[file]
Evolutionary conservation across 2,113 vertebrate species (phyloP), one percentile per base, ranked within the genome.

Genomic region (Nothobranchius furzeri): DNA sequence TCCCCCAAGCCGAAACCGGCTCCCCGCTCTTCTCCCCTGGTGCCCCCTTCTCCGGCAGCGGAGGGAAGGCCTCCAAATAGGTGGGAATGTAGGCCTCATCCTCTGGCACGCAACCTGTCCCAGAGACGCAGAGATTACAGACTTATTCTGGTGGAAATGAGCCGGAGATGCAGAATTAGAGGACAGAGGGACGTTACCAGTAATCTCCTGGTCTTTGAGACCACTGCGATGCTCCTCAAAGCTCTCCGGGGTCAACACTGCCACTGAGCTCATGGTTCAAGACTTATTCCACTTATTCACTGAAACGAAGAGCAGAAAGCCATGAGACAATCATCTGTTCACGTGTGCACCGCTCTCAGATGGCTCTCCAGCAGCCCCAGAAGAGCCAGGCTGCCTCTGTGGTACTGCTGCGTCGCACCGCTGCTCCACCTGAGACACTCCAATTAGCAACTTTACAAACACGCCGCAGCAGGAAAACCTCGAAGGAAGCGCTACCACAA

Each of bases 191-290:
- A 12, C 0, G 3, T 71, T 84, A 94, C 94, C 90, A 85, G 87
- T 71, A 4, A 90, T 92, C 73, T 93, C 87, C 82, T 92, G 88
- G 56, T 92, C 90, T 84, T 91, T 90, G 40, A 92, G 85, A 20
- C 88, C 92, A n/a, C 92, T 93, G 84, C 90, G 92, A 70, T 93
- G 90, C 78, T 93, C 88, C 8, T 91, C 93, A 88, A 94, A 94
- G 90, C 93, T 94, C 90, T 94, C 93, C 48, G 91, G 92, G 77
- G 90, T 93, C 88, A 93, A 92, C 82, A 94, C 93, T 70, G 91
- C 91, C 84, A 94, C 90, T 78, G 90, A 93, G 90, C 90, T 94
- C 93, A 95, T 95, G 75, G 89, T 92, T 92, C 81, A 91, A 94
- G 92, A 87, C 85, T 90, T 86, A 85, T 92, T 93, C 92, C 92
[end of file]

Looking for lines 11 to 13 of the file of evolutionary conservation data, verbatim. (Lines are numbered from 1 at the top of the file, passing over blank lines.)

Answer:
- C 91, C 84, A 94, C 90, T 78, G 90, A 93, G 90, C 90, T 94
- C 93, A 95, T 95, G 75, G 89, T 92, T 92, C 81, A 91, A 94
- G 92, A 87, C 85, T 90, T 86, A 85, T 92, T 93, C 92, C 92